Compare JIRA and TFS; How Do I Choose?

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One of the most popular comparisons on IT Central Station is Atlassian JIRA vs TFS.

Which of these two solutions would you recommend for Application Lifecycle Management (ALM) and why? Would you recommend Atlassian or Microsoft Team Foundation Server?

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21 Answers
JohnMaoReal UserTOP 5

JIRA and TFS (AzureDevOps) are not equivalent products to compare anymore. AzureDevOps should be comparing to JIRA + Jenkins (Chef) + Git now.

03 March 19
Manager, Live Production at a software R&D company with 1,001-5,000 employeesReal User

Thanks for the information!

18 April 18
Senior Manager of Infrastructure at a retailer with 10,001+ employeesReal User

Both products share a decent amount of market share. I prefer the use of TFS when conducting .NET development due to the ease of use with the Microsoft IDE. If this is the primary basis of the development effort - perfect. If on the other hand the development is spread across a variety of languages & technologies, or the development landscape is varied and primarily open, JIRA becomes the platform of choice. TFS seems great in small team settings, while JIRA seems more easily applied to large, distributed development teams.

19 March 18
Senior Systems Engineer with 501-1,000 employeesUser

I have access to JIRA and TFS, but have used them very little making it difficult for me to provide any comparison. From an ALM perspective, I’ve been using IBM CLM instead with its Enterprise level Scaled Agile support for SAFe 4.5

16 March 18
Agile Transformation Coach (Consultant) at a tech services company with 51-200 employeesConsultant

If it's a Microsoft team I would defer to their preference. Otherwise, my own preference would be to use JIRA.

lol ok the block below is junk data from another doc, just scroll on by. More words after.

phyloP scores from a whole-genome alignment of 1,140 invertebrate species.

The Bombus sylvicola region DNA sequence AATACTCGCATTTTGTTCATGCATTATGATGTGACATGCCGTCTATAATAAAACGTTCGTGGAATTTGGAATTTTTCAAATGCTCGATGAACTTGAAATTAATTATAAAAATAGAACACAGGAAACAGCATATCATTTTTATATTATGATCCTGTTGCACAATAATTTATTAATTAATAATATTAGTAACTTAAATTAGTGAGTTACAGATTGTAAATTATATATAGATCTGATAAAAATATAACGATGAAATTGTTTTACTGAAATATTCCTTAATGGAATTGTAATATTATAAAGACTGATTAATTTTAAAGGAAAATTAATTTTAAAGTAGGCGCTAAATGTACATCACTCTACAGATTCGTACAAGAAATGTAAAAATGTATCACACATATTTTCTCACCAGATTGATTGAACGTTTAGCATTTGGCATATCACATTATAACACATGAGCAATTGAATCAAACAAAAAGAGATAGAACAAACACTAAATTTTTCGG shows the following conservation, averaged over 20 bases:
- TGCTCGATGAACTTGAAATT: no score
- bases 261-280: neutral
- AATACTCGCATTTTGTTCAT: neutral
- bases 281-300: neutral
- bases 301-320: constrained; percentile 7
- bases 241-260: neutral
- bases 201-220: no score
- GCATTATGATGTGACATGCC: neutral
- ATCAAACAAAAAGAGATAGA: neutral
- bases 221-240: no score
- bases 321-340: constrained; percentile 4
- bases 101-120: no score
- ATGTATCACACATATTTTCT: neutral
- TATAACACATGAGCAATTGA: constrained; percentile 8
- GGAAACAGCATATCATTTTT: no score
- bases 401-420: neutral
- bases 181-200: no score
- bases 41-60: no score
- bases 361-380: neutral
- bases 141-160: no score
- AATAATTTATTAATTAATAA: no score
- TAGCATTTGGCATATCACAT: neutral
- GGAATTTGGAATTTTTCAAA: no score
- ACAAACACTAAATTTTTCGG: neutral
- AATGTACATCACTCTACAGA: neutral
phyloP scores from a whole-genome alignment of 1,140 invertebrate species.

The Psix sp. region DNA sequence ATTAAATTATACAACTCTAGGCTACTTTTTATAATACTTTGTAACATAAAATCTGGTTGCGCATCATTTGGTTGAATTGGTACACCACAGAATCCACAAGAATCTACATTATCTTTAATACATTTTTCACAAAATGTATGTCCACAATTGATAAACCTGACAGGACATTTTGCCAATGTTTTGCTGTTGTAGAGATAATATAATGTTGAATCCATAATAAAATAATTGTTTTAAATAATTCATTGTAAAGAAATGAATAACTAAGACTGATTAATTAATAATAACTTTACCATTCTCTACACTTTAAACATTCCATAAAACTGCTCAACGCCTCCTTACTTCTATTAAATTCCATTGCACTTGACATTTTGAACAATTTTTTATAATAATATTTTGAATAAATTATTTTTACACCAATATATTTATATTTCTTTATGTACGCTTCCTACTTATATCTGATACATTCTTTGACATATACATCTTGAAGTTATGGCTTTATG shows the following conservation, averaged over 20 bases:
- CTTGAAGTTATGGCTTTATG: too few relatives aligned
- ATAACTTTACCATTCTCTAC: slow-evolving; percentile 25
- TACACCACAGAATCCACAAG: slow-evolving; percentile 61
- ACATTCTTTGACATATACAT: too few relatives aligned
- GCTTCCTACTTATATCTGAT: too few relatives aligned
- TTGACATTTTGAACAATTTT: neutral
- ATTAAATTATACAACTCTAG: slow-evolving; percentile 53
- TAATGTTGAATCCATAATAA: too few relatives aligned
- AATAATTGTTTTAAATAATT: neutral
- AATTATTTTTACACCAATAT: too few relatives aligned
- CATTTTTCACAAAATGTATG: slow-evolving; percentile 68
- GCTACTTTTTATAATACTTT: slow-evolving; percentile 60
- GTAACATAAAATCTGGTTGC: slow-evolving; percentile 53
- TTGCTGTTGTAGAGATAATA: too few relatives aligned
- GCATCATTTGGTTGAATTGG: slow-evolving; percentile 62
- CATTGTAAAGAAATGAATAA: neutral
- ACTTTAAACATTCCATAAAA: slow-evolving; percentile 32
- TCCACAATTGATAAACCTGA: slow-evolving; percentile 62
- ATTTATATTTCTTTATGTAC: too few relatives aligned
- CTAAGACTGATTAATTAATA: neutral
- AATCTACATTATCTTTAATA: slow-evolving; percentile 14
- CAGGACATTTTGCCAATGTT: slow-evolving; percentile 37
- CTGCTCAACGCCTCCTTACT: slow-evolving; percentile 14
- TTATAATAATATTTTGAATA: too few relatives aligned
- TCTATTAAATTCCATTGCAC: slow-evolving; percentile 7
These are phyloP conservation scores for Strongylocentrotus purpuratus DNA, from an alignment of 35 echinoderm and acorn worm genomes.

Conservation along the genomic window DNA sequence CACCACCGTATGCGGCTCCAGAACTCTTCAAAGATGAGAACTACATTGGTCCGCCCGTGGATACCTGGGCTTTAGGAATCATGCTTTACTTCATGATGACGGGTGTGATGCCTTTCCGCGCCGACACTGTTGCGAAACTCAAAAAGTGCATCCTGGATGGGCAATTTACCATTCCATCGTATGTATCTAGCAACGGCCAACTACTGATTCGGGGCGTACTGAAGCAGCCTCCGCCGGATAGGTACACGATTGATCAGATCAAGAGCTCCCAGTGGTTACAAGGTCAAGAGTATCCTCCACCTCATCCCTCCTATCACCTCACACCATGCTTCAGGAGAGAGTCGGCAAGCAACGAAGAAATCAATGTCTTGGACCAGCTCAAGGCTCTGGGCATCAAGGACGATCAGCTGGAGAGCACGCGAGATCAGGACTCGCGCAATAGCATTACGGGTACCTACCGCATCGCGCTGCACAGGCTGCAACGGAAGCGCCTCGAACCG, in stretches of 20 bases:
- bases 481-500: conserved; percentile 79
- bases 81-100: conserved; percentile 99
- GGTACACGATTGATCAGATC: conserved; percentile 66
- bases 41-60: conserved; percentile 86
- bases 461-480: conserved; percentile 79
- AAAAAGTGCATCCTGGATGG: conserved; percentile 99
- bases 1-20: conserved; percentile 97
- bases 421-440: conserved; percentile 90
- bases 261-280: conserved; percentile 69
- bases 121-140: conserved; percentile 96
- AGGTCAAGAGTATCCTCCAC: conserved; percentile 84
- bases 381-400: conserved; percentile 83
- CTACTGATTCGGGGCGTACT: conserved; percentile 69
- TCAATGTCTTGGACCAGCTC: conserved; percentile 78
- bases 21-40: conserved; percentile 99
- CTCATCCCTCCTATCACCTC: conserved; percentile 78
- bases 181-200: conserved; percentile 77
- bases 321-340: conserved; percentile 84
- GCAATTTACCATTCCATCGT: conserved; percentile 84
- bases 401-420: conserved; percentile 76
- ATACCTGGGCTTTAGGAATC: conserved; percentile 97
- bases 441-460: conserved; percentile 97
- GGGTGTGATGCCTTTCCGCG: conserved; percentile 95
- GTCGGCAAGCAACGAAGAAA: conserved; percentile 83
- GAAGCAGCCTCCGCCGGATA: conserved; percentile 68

15 March 18
Senior System Analyst at a comms service provider with 1,001-5,000 employeesReal User

I would recommend using a modeling tool that architects and/or solution designers use. And use applications as objects on their drawings.
This would give insights on what applications are used more than others.
Once you have this insight then it becomes a matter of storing and using it either using Jira or TFS

15 March 18
MohammedIdaisReal UserTOP 20

Both are good, it depends on your operation and requirements.

1. Are you looking for flexibility interface? If so, JIRA is easier to use than TFS.

2. Are you looking for Reports Analytics? Again, JIRA is better than TFS.

15 March 18
Peter NtendeReal UserTOP 20

The best comparison would be Atlassian toolset Vs TFS. What is covered in TFS can be covered with the different Atlassian tool sets. The integration between the different Atlassian tools is quite seamless but you are not bound. Most tool sets provide an integration with Jira. For great automation I appreciate the Jira (Atlassian) ecosystem. There are several plugins that cover most needs. However other issues such as your current needs,skills, budget, company size and tools should be taken into consideration. And the best ROI is to get the free versions and try them out both can do the Job and even Microsoft shops developing with Visual Studio can easily integrate with Atlassian tools.

15 March 18
Sr Software QA Engineer at a manufacturing company with 1,001-5,000 employeesReal User

Having been a user of both Jira and (currently) TFS within the same organization, I would agree w/ Rene's assessment.

14 March 18
Anita WallVendor

Jira alone does not provide all the capabilities of an ALM; typically it will integrate with an ALM solution such as Zephyr or Micro Focus ALM in order to provide ALM-type capabilities, such as end-to-end governance and traceability of development/test assets.

Likewise, TFS (Team Foundation Server) also requires another component which is client-based called VSTS/Visual Studio Team Services to provide full ALM capabilities.

Usually, a choice for TFS is made when the development technology stack is based mainly on Microsoft, such as .NET. The Microsoft suite comprising .NET, TFS, and VSTS is an entire ecosystem that serves that technology stack very well. It is a licensed solution.

If the development technology stack is more diverse, e.g., includes Java, Python or other similar technologies, then a solution that includes Jira (which is open source) plus Micro Focus ALM or Zephyr (which are licensed) tends to be more popular. The integration of all the diverse technologies tends to be better with Jira.


Let me know if this helps, or requires more explanation.

14 March 18
Sven MatzenUser

Jira is a "great to integrate" part(!) of an ALM solution. VSTS (cloud) and TFS (on-prem) are much more complete because they already provide version control, work item management, reporting, continuous integration, continuous delivery, wiki, manual and automated test, ...